Holiday Village makes plans for business expansion
In an effort to attract more businesses to the Holiday Village Shopping Center, three parcels of land on the mall's parking lot will be offered for sale.
During a meeting Tuesday, the Hill County Commission approved a request by mall manager Tiffany Korb to subdivide the parking lot, creating three pieces of land that could be deeded and sold to developers.
The three parcels - .69, 1 and 1.4 acres in size - would likely be used to construct businesses around the mall, Korb said. Businesses that might be interested in the properties could include restaurants and gas stations, she said.
No businesses have immediate plans to develop the property, Korb said.
"We're preparing in the event that someone is interested," she said.
Randy Gans, a spokesman for Security National Properties, the company that owns Holiday Village, said the subdivision was an effort to make better use of the resources available to the mall.
"The front part of the parking area is underutilized," he said. "We're trying to set ourselves up for the future."
Korb said the recent addition of two large anchor stores to the mall's list of businesses will make the new parcels more attractive to developers.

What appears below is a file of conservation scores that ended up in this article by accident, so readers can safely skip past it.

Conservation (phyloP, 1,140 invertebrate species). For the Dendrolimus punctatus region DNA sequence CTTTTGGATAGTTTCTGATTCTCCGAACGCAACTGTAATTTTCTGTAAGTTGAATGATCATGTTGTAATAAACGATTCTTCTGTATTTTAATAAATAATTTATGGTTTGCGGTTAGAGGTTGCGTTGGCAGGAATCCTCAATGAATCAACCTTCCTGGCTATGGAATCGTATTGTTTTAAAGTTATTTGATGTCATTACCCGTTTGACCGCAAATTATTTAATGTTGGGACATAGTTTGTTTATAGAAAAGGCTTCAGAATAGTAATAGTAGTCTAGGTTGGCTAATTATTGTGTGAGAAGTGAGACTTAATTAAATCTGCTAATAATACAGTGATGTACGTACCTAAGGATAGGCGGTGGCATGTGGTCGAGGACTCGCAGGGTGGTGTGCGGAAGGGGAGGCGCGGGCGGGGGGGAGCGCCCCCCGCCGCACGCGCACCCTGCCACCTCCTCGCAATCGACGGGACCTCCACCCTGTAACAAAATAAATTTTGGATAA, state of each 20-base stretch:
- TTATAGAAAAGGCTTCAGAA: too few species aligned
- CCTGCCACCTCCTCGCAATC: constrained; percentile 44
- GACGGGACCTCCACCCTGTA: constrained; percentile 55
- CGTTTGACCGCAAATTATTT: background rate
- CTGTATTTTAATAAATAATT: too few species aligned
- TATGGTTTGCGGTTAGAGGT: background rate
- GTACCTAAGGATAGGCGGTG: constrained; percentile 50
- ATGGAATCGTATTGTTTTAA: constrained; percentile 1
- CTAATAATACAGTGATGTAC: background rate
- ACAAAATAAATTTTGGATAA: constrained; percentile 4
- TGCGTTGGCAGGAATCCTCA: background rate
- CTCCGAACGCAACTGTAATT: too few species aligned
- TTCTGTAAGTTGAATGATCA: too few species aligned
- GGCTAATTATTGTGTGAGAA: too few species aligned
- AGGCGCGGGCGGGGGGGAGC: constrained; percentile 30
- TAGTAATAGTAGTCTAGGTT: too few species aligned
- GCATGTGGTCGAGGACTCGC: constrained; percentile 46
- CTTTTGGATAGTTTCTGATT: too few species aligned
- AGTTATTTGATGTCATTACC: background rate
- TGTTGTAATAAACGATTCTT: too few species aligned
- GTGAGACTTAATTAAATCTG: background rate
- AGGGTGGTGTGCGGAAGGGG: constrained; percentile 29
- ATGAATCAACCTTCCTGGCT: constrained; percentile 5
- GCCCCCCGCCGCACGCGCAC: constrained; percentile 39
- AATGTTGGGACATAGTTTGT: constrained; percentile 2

"Absolutely it will be more attractive, and hopefully we'll have more interest" in the property, Korb said.
Two of the largest spots in the mall that were left vacant by store closures in the 1990s have been filled in the last two months. Both Bi-Mart, a discount club store, and Big R, a farm and ranch supply and clothing store, have moved into the mall.
With the openings of those two businesses, 89 percent of the mall's selling space is filled, Korb said.
The new additions have brought a new vigor to a once stagnant shopping center, she said during Tuesday's meeting with the county commissioners
"The parking lot is actually full," she said. "We've even had people complain they have to park too far away. We're starting to look like a real mall again."
After reviewing a plat of the proposed subdivision and discussing the project with Gans, Korb and county planner Clay Vincent, the commission approved the project.
The signature of County Commission chair Pat Conway was not the only one Korb needed. Because the subdivision is within 3 miles of the Havre city limits, law required Korb to also get approval from Mayor Bob Rice.
Rice said today that both he and city clerk Lowell Swenson signed the plat.
The last signature Korb needs before the subdivision is finalized is from County Treasurer Carrie Dickson. The subdivision cannot be approved until the mall pays in full the property taxes for this year. Taxes bills went out on Saturday.
The taxes will be paid immediately, Korb said.
"The check is in the mail," she said. "Once that's paid, it's a done deal."